Prepare for the Unexpected
As you gather your ideas, be open to the unpredictable nature of labor, suggests Kathleen Slone, a certified nurse-midwife in Baltimore. You may have firm ideas about holding your baby right away, for example, but you should avoid sounding adversarial or overly demanding. Always preface each statement with "All things being normal, I'd prefer . . . "
Pam Cass, a certified doula from Warrenton, Virginia, suggests opening with a statement like "I realize that any birth may take unexpected turns. These goals reflect my idea of a model birth, and I thank you for your support in helping me achieve as many of them as possible."
Then emphasize one or two of your most important objectives, she suggests. (You might underline them or put them at the top of your list.) Focusing on the issues that mean most to you can help you feel good about your labor -- no matter what happens. "I attended a birth in which the mother needed several interventions that she had wanted to avoid," Cass says. "But because she wasn't separated from her baby after delivery -- her top priority -- she felt everything was great."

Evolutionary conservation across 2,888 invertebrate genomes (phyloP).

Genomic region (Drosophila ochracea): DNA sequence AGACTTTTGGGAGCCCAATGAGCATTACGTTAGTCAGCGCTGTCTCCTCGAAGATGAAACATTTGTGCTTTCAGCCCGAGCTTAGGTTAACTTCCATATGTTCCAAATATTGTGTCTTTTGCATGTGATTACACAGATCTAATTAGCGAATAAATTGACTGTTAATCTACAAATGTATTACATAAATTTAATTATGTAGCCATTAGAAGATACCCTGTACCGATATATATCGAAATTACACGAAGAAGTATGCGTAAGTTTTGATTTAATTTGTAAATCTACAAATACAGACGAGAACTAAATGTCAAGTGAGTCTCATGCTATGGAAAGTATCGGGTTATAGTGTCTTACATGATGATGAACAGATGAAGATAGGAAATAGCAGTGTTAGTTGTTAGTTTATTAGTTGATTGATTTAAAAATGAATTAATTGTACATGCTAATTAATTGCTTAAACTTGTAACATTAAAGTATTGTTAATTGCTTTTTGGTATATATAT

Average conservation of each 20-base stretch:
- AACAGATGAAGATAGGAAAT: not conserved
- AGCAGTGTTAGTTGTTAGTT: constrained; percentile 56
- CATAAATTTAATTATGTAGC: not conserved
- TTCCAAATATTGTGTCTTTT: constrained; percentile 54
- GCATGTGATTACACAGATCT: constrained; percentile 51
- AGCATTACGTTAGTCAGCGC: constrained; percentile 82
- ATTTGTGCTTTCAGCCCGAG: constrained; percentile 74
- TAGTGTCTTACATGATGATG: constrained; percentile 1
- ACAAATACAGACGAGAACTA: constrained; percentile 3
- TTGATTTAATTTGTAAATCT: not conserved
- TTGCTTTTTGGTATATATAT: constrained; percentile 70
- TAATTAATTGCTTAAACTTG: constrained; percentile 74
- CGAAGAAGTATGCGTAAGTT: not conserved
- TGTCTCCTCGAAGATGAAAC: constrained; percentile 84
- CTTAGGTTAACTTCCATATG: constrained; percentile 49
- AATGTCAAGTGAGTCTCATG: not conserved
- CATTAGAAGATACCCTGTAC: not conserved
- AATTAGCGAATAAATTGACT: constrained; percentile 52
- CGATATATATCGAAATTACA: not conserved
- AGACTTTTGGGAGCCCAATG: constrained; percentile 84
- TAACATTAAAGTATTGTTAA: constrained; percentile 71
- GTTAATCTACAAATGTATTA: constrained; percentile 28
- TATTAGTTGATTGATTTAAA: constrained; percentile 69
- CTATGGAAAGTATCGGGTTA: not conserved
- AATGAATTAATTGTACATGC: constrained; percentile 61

A good birth plan, however, should be more than a list of preferences; it should convey a sense of who you are. For instance, you might write, "I've never been in a hospital before except when my grandmother was dying, so I'm a little fearful" or "It took us nine years to get pregnant, so we want every bit of technology you've got to ensure that our baby is born healthy."
"Disclosing a little personal information can make the hospital staff more likely to rally around your plan, because they'll see you as a person, not just a patient," Simkin says. You should start thinking about what to include in your plan as early as your second trimester, though you needn't put it down on paper until the 32nd through the 36th week of pregnancy. Bring up your questions with your obstetrician or midwife, and negotiate any areas in which you might have different viewpoints, suggests Slone. Once you've written your plan, give a copy to your doctor and schedule an appointment that will be slightly longer than usual to discuss it. Make sure the plan is part of your medical records, which are automatically sent to your birthing site.